Fast forward almost a year and we have some very obvious changes!

Improvements consisted of: widening of the heel bulbs, healthier frog and central sulcus, Improved growth patters and angles.

I plan on redoing radiographs this year so I can document the difference of the angles of internal structures as well as any changes in sole thickness.

A couple things that play a big part in the barefoot process besides just the intermittent rasping that I do and the monthly trims from my barefoot trimmer, are diet and turnout. Too much sugar in the horse’s diet can cause an inflammatory response which means sensitivity in the hoof. Horses that are barefoot also need to have access to varied terrain as they would in nature. This helps to build a strong and sturdy hoof. It can be tricky at first, using your judgement to try and determine when the hoof needs protection. In the beginning, I alternated every other ride using my scoot boots (USE CODE: abequine for a discount when ordering your pair). I wanted to expose Charlie’s hooves to harder ground, but I also wanted to make sure that we weren’t doing too much too fast. There was also a learning curve with figuring out what type of trim kept him most comfortable. This was mostly up to my trimmer to figure out, as I only do the bare minimum when it comes to rasping.

By no means has this process been quick or without tribulations. Just like anything else in the horse world it takes dedication and patience to do it right. I felt like this was the best solution for my horse so I was determined to make it work. I feel he is in a great place right now with his feet. We still have a bit of chipping here and there, but it’s nothing a little rasping can’t fix!

The Equine Spine and Core Engagement

The Equine Spine and Core Engagement


I’ve seen this photo circulating around social media recently so I figured I’d weigh in with some thoughts I have…

The information that goes along with this photo is far more valuable than the photo itself. In the study that this photo is from, radiographs were taken of the equine spine in both the engaged and neutral position. In this instance, engagement was achieved by asking the horse for a pelvic tilt or ‘butt tuck’. You can clearly see that there is an obvious change in the amount of space between the dorsal spinous processes in each photo. In the study that was done at U.C. Davis, it showed up to almost double (WOW!) the amount of space between the dorsal spinous processes when there was muscle engagement vs. a neutral spine position. The mid thoracic part of the spine was the area that showed the largest spatial increase between the vertebrae, which is also the most common area where kissing spine is present. This is KEY information to have in terms of rehabbing and also towards preventative care!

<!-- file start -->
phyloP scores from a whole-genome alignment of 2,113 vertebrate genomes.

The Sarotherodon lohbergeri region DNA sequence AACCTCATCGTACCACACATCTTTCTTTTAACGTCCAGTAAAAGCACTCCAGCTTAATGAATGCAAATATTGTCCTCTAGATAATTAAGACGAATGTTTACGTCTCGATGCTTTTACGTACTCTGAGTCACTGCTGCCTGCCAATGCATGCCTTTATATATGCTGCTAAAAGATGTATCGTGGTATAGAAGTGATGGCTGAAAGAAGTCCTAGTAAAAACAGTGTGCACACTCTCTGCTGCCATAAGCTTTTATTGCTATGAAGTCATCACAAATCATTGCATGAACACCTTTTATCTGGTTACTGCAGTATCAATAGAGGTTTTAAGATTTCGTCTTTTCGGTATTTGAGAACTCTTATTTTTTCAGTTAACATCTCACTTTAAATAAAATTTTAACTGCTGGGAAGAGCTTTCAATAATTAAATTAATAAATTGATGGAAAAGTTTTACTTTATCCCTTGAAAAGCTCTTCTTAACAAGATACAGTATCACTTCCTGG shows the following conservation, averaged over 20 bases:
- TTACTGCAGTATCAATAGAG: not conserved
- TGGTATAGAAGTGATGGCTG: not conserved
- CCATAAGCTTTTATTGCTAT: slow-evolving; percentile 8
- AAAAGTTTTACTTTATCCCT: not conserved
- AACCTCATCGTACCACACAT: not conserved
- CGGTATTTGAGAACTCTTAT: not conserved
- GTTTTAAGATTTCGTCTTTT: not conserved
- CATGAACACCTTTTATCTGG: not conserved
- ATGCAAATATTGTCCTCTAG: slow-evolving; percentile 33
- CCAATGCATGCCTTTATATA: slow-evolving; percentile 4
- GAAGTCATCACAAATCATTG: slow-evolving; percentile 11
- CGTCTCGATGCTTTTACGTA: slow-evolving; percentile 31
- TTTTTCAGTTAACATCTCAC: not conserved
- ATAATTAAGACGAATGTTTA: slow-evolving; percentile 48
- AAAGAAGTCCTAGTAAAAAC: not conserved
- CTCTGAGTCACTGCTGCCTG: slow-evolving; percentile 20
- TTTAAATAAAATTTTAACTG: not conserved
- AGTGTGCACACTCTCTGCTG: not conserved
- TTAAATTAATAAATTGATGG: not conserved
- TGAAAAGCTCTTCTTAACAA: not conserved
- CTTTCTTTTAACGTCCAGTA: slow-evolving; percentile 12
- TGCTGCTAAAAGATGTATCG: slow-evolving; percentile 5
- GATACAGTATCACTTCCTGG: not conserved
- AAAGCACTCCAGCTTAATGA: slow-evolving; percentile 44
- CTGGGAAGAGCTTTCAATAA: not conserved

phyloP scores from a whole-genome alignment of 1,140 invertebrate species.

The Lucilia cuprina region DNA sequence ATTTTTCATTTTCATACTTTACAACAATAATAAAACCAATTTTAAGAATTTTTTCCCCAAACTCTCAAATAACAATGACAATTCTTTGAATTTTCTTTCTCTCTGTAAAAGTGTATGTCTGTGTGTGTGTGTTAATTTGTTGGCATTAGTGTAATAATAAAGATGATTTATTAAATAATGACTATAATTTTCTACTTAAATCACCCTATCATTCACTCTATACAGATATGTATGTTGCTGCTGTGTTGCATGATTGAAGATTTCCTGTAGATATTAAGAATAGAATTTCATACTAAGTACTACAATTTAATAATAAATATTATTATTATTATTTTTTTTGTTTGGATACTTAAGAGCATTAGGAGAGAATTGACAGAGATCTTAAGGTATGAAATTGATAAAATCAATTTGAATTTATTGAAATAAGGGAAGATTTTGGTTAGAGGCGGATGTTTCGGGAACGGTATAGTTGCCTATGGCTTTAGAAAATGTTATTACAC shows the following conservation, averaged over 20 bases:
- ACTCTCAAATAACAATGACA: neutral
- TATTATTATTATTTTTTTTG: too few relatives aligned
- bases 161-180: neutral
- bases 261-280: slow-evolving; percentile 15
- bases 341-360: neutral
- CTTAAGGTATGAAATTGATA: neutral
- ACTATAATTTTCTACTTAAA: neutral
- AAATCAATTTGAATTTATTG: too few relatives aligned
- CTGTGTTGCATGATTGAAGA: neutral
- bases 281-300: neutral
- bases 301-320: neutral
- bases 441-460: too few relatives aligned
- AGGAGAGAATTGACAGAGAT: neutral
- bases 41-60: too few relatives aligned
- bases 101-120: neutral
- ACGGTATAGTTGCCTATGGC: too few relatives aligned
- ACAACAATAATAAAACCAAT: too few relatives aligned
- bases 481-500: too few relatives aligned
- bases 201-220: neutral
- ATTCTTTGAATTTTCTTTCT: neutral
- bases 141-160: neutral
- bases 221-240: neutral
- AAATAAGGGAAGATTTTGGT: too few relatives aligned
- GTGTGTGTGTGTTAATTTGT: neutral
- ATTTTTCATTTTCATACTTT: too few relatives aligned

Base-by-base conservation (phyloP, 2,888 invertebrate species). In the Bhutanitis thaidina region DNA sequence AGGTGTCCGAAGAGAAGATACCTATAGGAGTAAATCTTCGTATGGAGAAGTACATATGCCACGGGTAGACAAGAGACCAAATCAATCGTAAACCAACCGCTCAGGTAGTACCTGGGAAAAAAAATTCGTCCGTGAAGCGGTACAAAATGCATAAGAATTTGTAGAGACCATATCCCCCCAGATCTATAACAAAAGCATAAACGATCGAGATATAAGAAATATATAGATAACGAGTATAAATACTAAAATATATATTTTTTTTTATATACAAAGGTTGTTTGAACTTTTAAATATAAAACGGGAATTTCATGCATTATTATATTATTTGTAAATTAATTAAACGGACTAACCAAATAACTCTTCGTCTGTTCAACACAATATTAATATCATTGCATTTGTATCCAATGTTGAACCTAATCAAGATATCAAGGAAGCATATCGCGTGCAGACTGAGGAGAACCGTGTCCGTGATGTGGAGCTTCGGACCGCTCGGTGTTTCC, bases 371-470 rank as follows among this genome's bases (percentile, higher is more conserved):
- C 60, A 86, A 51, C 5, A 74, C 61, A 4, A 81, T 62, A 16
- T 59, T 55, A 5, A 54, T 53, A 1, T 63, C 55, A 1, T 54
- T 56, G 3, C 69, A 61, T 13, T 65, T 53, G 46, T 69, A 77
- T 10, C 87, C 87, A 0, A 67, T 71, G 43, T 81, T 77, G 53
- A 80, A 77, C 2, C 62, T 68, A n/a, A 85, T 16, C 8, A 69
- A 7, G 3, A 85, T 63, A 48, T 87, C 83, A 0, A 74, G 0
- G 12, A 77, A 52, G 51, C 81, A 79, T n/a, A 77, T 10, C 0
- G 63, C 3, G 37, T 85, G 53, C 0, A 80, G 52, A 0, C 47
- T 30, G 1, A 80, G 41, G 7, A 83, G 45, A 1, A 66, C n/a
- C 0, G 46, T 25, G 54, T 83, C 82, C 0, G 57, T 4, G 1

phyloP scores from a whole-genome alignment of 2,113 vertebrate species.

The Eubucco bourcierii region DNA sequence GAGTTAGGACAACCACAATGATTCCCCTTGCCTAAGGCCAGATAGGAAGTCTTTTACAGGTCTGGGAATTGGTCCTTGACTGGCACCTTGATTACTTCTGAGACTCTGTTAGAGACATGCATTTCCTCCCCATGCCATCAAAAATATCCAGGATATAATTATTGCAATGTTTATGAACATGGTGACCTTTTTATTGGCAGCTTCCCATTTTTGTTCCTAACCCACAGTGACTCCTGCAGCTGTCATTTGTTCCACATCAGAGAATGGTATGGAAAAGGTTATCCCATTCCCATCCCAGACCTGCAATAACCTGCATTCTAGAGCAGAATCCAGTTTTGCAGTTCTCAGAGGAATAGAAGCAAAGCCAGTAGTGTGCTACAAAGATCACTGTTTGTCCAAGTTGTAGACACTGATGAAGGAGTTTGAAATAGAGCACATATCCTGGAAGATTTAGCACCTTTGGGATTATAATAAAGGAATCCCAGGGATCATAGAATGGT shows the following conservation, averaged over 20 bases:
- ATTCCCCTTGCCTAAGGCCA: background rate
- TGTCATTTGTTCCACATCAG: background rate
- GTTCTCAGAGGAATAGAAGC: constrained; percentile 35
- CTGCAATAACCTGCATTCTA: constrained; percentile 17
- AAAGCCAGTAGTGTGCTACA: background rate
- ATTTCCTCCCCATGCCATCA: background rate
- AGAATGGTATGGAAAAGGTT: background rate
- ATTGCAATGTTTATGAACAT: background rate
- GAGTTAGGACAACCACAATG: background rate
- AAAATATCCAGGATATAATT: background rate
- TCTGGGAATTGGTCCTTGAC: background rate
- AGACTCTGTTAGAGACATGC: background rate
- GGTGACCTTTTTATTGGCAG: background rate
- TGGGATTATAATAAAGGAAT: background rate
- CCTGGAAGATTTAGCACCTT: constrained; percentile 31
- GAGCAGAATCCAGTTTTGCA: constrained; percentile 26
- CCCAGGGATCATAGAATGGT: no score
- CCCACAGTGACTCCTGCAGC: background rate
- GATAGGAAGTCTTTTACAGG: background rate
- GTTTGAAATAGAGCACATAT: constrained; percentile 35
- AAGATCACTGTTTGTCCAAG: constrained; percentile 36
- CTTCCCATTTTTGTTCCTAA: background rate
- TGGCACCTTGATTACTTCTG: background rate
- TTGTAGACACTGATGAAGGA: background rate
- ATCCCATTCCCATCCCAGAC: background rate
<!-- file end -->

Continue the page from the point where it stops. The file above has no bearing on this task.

So what happens when the horse does not have the musculature to support the rider in a biomechanically sound way?

  • The horse goes around unengaged-hollow through the back which can cause overriding dorsal spinous processes or ‘kissing spines’.
  • Commonly I will see underdevelopment of primary muscle groups needed for organic movement/engagement and overdevelopment of secondary muscle groups due to ‘training aids’- this results in compensatory movement patterns, putting strain on joints, tendons, ligaments.
  • In addition, the horse who does not have proper supporting musculature will bend to the rider’s hands resulting in hyperflexion of the neck. This can then lead to issues with the poll, TMJ, soft tissue damage, airway obstruction and depending on the severity, sometimes bony remodeling of the of the cervical vertebrae or mandible will be present.

These are just a few common examples, but the bottom line is, when the horse does not have the musculature to support the rider and the job he’s been given, it creates a myriad of problems – almost all of which result in the horse’s body breaking down.